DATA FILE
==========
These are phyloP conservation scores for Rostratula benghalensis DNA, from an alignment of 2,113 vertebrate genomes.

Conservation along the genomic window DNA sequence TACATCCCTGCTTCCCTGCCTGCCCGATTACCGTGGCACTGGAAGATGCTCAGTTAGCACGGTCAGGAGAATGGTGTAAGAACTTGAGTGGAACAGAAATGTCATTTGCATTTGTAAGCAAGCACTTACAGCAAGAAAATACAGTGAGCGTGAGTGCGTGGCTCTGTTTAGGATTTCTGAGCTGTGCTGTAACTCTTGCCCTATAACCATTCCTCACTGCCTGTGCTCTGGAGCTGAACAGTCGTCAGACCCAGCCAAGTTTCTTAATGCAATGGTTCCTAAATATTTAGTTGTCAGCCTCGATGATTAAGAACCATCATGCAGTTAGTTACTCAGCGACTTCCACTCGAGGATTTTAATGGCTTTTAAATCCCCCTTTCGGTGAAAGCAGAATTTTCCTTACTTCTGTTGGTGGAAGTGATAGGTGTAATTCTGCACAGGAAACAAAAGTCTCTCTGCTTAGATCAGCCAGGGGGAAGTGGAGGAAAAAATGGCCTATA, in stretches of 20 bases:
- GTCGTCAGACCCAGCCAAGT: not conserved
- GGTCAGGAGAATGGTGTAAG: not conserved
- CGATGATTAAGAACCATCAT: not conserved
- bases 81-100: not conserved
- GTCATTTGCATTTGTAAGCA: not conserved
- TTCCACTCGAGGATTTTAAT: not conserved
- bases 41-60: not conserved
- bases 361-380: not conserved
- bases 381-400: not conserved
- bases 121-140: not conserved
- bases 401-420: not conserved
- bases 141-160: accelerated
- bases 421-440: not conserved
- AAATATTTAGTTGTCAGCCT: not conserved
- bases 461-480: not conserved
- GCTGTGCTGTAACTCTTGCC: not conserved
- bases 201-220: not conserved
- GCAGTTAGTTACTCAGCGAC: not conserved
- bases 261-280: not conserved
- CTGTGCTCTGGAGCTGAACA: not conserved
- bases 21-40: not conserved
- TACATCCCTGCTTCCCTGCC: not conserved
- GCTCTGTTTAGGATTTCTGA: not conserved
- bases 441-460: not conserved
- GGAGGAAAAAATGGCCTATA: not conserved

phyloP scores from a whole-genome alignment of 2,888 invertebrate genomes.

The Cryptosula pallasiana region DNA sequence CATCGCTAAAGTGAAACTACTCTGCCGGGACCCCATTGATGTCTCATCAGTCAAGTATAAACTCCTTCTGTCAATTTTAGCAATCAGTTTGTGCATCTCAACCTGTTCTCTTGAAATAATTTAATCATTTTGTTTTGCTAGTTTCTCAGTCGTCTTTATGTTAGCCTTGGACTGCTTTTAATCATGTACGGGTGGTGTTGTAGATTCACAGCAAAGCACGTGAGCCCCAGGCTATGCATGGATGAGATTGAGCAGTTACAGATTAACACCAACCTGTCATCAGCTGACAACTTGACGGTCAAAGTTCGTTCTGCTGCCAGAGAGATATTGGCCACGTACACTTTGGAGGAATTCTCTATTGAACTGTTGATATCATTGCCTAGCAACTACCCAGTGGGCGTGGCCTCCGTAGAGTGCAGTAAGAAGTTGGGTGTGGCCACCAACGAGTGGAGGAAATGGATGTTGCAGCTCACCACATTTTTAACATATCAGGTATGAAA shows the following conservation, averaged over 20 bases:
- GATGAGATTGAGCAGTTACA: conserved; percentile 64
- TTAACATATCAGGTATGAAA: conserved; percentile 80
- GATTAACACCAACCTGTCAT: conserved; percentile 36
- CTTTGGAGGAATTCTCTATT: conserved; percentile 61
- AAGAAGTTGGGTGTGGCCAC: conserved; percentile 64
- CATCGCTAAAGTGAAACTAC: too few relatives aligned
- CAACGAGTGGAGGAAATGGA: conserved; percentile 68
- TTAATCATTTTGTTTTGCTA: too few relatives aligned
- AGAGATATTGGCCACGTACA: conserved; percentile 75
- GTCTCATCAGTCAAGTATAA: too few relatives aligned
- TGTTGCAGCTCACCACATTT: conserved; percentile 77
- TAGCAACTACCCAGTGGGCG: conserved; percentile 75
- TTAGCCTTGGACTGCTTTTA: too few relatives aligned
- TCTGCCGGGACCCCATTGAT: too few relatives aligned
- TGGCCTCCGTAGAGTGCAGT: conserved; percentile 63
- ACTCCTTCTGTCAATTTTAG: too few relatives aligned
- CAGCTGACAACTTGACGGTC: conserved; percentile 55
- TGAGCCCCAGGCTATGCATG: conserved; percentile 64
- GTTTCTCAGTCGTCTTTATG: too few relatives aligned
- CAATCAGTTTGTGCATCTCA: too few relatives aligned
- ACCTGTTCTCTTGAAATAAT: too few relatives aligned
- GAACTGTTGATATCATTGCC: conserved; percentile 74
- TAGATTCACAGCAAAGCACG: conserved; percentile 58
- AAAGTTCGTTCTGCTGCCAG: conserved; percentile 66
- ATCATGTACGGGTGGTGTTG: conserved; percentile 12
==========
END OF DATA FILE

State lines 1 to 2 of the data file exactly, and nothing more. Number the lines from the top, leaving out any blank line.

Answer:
These are phyloP conservation scores for Rostratula benghalensis DNA, from an alignment of 2,113 vertebrate genomes.

Conservation along the genomic window DNA sequence TACATCCCTGCTTCCCTGCCTGCCCGATTACCGTGGCACTGGAAGATGCTCAGTTAGCACGGTCAGGAGAATGGTGTAAGAACTTGAGTGGAACAGAAATGTCATTTGCATTTGTAAGCAAGCACTTACAGCAAGAAAATACAGTGAGCGTGAGTGCGTGGCTCTGTTTAGGATTTCTGAGCTGTGCTGTAACTCTTGCCCTATAACCATTCCTCACTGCCTGTGCTCTGGAGCTGAACAGTCGTCAGACCCAGCCAAGTTTCTTAATGCAATGGTTCCTAAATATTTAGTTGTCAGCCTCGATGATTAAGAACCATCATGCAGTTAGTTACTCAGCGACTTCCACTCGAGGATTTTAATGGCTTTTAAATCCCCCTTTCGGTGAAAGCAGAATTTTCCTTACTTCTGTTGGTGGAAGTGATAGGTGTAATTCTGCACAGGAAACAAAAGTCTCTCTGCTTAGATCAGCCAGGGGGAAGTGGAGGAAAAAATGGCCTATA, in stretches of 20 bases: